inEducation: Cutting Class (ics!)
It might not mark the end of civilization as we know it, but it could come pretty darn close. A recent Washington Post article revealed a push for the designers of The Common Core Standards of English to increase non-fiction and informational texts in the classrooms to 70% by the time students are in 12th grade. To achieve this goal would require significantly reducing the use of fictional literature, including much loved classics, poetry, and novels. The gist of the concern is that students are graduating high school unable to sufficiently process informational text well enough to succeed in college or the work place. If so, than this is genuinely a cause for concern, yet the solution may be more devastating than the problem.
The Common Core Standards, created at the behest of the National Governor’s Association with a multi-million dollar investment from the Gates Foundation, are the latest efforts to create a consistent set of standards from state to state. A noble goal in theory—but who’s coming up with the practices?
Ideally these informational texts—suggestions for which, according to the Post, include de Tocqueville’s “Democracy in America” and the GSA publication “Executive Order 13423: Strengthening Federal, Environmental, Energy, and Transportation Management” – would be taught in the subject-appropriate classroom. So a sensible person could expect to see de Tocqueville in the history or social studies classroom, and EO 13423 in … Government? Science? Driver’s Ed? Unfortunately, in the states where the standards have already been implemented, many of these texts have instead landed squarely in the English classroom. Putting aside the obvious question of which teachers, by virtue of training and interest, are better qualified to teach these texts, consider instead what is being sacrificed to the Gods of Good Workers.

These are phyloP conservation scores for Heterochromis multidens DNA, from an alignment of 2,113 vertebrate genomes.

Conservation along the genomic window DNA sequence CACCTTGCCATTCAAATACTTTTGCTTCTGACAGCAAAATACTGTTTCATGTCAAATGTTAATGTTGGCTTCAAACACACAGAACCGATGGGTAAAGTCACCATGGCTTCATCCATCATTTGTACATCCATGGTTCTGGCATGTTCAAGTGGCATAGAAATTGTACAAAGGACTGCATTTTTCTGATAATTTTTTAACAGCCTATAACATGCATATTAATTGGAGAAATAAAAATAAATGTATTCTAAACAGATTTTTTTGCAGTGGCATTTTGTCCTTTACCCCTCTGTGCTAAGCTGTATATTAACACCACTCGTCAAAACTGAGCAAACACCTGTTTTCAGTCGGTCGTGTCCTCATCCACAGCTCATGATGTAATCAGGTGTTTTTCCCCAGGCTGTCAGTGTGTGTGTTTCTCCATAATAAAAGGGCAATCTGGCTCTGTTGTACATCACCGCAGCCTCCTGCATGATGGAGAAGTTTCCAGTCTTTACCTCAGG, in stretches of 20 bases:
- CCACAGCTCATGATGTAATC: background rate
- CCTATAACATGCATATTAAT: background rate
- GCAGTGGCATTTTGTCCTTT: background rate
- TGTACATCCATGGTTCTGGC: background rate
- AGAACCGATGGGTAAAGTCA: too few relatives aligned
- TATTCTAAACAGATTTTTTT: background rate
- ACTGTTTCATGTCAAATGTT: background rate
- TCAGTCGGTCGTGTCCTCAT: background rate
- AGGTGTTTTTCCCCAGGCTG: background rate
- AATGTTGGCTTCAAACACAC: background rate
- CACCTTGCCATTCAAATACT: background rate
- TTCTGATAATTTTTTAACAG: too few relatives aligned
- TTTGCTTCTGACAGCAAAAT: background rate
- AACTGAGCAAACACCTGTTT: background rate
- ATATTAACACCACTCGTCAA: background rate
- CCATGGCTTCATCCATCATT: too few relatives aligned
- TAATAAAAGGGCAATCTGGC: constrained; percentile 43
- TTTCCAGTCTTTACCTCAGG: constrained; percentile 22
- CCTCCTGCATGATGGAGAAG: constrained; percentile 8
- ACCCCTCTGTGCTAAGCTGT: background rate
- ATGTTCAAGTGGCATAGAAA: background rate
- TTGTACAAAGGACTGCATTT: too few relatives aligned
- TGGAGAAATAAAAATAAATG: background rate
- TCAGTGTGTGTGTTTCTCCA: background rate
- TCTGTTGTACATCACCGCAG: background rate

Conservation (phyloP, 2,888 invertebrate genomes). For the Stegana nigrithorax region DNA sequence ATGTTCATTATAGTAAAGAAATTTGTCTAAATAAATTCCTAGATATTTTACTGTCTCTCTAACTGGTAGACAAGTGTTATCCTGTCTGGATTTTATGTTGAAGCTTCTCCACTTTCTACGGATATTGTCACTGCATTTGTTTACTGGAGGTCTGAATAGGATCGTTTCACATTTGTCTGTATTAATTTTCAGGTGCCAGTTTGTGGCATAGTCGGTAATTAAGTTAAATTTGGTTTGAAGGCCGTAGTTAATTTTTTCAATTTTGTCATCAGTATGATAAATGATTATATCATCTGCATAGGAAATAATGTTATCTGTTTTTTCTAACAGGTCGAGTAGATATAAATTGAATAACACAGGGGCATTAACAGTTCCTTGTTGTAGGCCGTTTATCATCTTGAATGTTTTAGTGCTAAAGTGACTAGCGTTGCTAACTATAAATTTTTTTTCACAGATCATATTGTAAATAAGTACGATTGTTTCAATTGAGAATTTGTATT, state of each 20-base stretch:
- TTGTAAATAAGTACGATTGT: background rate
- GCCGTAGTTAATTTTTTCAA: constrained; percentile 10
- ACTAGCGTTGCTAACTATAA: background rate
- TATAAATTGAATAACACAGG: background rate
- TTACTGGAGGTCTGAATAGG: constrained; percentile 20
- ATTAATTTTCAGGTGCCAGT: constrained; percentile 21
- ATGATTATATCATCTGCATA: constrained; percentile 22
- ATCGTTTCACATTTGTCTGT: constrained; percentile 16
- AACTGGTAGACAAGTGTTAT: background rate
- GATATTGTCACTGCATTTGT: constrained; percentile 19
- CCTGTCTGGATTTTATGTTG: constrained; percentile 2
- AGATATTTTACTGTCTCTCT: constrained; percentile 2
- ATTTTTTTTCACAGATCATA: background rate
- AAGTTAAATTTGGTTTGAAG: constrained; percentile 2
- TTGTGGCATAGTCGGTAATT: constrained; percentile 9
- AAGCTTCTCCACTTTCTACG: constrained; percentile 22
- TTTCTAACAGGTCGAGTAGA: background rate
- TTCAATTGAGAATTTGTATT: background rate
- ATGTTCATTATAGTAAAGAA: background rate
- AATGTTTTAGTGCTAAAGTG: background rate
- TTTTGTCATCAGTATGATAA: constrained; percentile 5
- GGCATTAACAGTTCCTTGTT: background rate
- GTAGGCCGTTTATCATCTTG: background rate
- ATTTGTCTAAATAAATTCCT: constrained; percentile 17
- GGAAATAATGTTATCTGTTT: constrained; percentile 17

In one state, an English teacher surrendered the time she previously spent teaching a unit on Arthurian legend in order to make way for a chapter from The Tipping Point and other essays by Gladwell. How civilization must tremble when Good King Arthur is brought low not by Mordred, but by Malcolm! Now imagine a senior term paper inspired not by Huxley or Vonnegut, but “FedViews,” a publication of the Reserve Bank of San Francisco. (If more informational texts must be in the English classroom, should it not be something more fitting like Strunk and White’s Elements of Style?)
Great—and sometimes even not so great—literary fiction teaches among other things, the universality of the human experience, a lesson not to be forfeited lightly. Fiction promotes the ideals of endless possibility, creativity, and the limitlessness of “what-if?” Are these lessons not at least as important as the ability to process informational text?
Though the stated intent of these goals is not to eliminate classics and great works from the classroom, if informational text needs to be added, something in the current curriculum will need to be taken away. That’s math even an English teacher can understand.
The Common Core Standards of English that recommend these practices have already been adopted by 46 states and the District of Columbia. Local teachers, parents, students—what do YOU say?